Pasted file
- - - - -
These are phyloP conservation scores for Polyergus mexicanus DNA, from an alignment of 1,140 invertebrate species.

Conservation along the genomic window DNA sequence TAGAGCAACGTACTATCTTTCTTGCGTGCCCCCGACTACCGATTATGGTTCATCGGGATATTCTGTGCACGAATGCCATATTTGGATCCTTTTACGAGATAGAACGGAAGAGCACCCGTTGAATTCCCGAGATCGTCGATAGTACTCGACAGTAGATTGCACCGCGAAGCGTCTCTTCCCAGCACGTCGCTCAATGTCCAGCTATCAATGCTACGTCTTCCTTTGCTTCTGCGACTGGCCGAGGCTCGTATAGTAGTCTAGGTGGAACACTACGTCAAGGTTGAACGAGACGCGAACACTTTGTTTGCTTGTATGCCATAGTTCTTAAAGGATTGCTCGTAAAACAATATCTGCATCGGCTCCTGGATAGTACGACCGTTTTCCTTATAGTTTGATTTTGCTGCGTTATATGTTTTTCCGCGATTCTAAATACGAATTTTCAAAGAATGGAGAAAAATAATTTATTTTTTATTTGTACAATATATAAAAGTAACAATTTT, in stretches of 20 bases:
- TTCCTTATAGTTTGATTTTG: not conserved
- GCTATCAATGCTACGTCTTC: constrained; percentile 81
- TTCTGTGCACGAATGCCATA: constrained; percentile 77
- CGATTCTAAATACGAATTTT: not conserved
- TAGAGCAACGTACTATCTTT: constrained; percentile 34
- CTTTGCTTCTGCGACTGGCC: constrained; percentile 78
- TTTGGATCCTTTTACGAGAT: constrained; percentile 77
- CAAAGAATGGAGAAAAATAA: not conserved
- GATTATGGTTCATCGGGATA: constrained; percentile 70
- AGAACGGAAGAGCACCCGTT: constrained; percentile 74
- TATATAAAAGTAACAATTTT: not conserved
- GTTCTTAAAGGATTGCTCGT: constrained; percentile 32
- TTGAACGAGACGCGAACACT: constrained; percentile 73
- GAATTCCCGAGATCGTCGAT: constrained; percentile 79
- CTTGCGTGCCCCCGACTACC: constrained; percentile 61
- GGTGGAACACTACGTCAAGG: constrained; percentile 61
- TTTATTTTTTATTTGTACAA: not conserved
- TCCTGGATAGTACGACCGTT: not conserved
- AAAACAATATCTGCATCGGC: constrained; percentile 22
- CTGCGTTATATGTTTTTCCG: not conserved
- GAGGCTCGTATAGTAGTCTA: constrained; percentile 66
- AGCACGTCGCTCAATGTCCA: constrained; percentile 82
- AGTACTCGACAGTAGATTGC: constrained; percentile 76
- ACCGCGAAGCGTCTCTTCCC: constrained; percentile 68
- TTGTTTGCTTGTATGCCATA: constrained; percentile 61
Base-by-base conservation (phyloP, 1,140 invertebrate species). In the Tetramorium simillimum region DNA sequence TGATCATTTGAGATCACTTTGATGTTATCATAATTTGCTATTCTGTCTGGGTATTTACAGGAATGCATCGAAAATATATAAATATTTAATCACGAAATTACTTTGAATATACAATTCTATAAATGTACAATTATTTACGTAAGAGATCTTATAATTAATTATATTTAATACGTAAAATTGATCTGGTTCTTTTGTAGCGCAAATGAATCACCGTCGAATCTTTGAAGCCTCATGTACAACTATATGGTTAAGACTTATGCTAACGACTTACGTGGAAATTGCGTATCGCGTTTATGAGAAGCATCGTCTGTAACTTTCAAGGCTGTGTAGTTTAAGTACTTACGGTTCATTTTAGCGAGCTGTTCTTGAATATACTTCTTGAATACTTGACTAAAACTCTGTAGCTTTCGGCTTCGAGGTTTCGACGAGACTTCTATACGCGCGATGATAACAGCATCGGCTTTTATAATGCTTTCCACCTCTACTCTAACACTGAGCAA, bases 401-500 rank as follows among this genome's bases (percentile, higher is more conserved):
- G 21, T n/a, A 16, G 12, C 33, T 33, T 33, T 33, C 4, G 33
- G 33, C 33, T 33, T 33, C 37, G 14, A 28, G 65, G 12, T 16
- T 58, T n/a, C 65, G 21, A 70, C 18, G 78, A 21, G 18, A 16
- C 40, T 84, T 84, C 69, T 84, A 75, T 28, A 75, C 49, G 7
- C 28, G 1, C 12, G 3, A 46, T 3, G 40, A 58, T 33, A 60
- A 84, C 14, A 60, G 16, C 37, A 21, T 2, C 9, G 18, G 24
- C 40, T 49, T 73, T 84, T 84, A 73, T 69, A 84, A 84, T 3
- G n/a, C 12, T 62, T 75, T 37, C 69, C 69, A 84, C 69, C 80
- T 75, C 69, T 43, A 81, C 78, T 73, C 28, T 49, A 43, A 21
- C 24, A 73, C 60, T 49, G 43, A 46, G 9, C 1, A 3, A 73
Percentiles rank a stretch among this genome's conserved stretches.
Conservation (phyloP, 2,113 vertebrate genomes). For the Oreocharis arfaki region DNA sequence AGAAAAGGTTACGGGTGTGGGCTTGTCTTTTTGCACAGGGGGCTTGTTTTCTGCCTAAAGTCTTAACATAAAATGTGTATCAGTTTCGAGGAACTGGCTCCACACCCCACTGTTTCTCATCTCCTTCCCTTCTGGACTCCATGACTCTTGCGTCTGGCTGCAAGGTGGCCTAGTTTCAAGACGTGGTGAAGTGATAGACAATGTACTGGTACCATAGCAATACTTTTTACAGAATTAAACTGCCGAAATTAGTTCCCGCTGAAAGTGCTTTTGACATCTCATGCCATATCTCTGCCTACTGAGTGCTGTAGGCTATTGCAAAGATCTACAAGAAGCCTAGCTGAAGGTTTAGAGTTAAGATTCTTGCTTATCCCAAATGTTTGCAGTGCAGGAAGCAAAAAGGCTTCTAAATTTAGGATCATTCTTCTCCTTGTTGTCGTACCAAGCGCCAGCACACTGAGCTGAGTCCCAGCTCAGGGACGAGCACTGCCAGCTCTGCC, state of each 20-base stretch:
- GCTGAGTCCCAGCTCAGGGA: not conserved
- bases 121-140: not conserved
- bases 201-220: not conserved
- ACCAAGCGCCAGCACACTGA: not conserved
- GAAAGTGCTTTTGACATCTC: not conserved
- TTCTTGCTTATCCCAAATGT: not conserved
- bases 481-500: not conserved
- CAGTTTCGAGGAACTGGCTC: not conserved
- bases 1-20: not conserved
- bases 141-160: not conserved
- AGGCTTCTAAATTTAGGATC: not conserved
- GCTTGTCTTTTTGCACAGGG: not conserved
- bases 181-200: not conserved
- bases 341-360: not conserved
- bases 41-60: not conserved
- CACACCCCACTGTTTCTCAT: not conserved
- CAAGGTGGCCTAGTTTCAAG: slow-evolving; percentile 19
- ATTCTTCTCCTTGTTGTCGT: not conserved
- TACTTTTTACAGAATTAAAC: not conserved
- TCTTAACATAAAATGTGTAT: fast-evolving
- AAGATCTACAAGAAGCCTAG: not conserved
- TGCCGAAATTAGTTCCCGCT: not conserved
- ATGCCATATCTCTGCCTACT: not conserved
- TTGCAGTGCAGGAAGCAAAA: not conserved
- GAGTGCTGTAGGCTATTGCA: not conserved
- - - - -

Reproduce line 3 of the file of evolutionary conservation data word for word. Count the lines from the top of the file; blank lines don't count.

- TTCCTTATAGTTTGATTTTG: not conserved